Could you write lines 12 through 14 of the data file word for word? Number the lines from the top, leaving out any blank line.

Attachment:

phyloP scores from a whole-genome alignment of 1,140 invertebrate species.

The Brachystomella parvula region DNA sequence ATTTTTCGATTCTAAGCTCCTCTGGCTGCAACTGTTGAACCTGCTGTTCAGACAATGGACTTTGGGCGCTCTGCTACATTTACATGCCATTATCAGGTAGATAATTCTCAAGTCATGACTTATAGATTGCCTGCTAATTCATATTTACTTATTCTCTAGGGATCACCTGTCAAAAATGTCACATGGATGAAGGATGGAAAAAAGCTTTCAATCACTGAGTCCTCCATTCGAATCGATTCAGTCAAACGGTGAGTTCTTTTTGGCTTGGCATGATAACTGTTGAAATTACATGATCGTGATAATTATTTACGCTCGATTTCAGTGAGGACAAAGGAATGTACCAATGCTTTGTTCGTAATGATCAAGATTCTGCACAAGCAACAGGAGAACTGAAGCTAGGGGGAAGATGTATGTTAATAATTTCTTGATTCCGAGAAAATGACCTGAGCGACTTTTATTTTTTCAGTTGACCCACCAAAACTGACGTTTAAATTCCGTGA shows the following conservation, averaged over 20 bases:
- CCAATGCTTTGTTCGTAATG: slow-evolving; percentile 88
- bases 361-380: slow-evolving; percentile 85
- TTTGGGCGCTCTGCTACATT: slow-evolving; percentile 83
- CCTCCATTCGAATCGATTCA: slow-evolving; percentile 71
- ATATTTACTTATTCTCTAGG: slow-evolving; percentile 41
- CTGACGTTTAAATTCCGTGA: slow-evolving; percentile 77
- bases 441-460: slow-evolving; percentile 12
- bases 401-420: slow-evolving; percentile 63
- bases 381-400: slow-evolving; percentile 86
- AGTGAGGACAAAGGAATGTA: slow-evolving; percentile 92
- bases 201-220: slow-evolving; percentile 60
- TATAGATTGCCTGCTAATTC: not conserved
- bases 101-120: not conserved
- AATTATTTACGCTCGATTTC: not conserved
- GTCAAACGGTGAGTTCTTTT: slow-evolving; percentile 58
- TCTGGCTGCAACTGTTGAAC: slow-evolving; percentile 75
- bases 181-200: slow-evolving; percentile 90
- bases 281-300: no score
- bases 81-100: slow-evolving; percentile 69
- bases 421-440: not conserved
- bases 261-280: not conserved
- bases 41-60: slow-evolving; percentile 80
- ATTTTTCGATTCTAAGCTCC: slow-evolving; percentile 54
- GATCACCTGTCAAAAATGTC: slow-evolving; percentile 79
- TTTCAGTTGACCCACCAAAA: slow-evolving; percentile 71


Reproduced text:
- AGTGAGGACAAAGGAATGTA: slow-evolving; percentile 92
- bases 201-220: slow-evolving; percentile 60
- TATAGATTGCCTGCTAATTC: not conserved